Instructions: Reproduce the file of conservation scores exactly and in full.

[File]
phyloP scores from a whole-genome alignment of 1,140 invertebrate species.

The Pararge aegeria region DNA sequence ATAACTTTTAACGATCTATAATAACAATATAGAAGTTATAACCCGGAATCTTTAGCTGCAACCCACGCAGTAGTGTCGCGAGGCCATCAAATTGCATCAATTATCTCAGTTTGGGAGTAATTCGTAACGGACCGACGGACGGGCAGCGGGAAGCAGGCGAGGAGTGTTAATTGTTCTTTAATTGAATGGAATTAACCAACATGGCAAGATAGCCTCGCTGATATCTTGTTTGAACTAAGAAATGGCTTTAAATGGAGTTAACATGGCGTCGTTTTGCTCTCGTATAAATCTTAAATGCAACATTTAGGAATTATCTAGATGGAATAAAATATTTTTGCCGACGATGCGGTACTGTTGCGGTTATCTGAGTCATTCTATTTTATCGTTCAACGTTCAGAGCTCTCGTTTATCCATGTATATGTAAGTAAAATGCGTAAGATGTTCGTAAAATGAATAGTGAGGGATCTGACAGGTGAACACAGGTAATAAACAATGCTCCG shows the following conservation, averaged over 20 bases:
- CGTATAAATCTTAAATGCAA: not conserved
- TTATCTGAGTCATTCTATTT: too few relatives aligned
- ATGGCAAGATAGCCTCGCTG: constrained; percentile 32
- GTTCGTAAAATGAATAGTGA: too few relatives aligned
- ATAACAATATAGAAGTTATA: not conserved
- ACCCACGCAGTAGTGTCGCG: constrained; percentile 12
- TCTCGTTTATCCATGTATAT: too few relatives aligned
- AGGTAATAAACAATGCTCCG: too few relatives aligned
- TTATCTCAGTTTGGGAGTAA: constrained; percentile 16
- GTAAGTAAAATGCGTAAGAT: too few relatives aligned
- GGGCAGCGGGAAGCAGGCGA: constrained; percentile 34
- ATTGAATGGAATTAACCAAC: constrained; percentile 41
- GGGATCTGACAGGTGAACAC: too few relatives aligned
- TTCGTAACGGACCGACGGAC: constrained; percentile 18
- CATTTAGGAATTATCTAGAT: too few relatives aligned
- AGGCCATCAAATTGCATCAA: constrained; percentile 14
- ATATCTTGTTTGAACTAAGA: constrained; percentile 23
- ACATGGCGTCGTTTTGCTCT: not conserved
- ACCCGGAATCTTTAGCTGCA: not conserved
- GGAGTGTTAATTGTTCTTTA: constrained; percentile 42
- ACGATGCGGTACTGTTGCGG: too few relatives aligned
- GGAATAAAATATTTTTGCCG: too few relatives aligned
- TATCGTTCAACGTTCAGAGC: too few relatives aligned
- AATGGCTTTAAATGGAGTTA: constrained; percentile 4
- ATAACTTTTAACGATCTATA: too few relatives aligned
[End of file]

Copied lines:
phyloP scores from a whole-genome alignment of 1,140 invertebrate species.

The Pararge aegeria region DNA sequence ATAACTTTTAACGATCTATAATAACAATATAGAAGTTATAACCCGGAATCTTTAGCTGCAACCCACGCAGTAGTGTCGCGAGGCCATCAAATTGCATCAATTATCTCAGTTTGGGAGTAATTCGTAACGGACCGACGGACGGGCAGCGGGAAGCAGGCGAGGAGTGTTAATTGTTCTTTAATTGAATGGAATTAACCAACATGGCAAGATAGCCTCGCTGATATCTTGTTTGAACTAAGAAATGGCTTTAAATGGAGTTAACATGGCGTCGTTTTGCTCTCGTATAAATCTTAAATGCAACATTTAGGAATTATCTAGATGGAATAAAATATTTTTGCCGACGATGCGGTACTGTTGCGGTTATCTGAGTCATTCTATTTTATCGTTCAACGTTCAGAGCTCTCGTTTATCCATGTATATGTAAGTAAAATGCGTAAGATGTTCGTAAAATGAATAGTGAGGGATCTGACAGGTGAACACAGGTAATAAACAATGCTCCG shows the following conservation, averaged over 20 bases:
- CGTATAAATCTTAAATGCAA: not conserved
- TTATCTGAGTCATTCTATTT: too few relatives aligned
- ATGGCAAGATAGCCTCGCTG: constrained; percentile 32
- GTTCGTAAAATGAATAGTGA: too few relatives aligned
- ATAACAATATAGAAGTTATA: not conserved
- ACCCACGCAGTAGTGTCGCG: constrained; percentile 12
- TCTCGTTTATCCATGTATAT: too few relatives aligned
- AGGTAATAAACAATGCTCCG: too few relatives aligned
- TTATCTCAGTTTGGGAGTAA: constrained; percentile 16
- GTAAGTAAAATGCGTAAGAT: too few relatives aligned
- GGGCAGCGGGAAGCAGGCGA: constrained; percentile 34
- ATTGAATGGAATTAACCAAC: constrained; percentile 41
- GGGATCTGACAGGTGAACAC: too few relatives aligned
- TTCGTAACGGACCGACGGAC: constrained; percentile 18
- CATTTAGGAATTATCTAGAT: too few relatives aligned
- AGGCCATCAAATTGCATCAA: constrained; percentile 14
- ATATCTTGTTTGAACTAAGA: constrained; percentile 23
- ACATGGCGTCGTTTTGCTCT: not conserved
- ACCCGGAATCTTTAGCTGCA: not conserved
- GGAGTGTTAATTGTTCTTTA: constrained; percentile 42
- ACGATGCGGTACTGTTGCGG: too few relatives aligned
- GGAATAAAATATTTTTGCCG: too few relatives aligned
- TATCGTTCAACGTTCAGAGC: too few relatives aligned
- AATGGCTTTAAATGGAGTTA: constrained; percentile 4
- ATAACTTTTAACGATCTATA: too few relatives aligned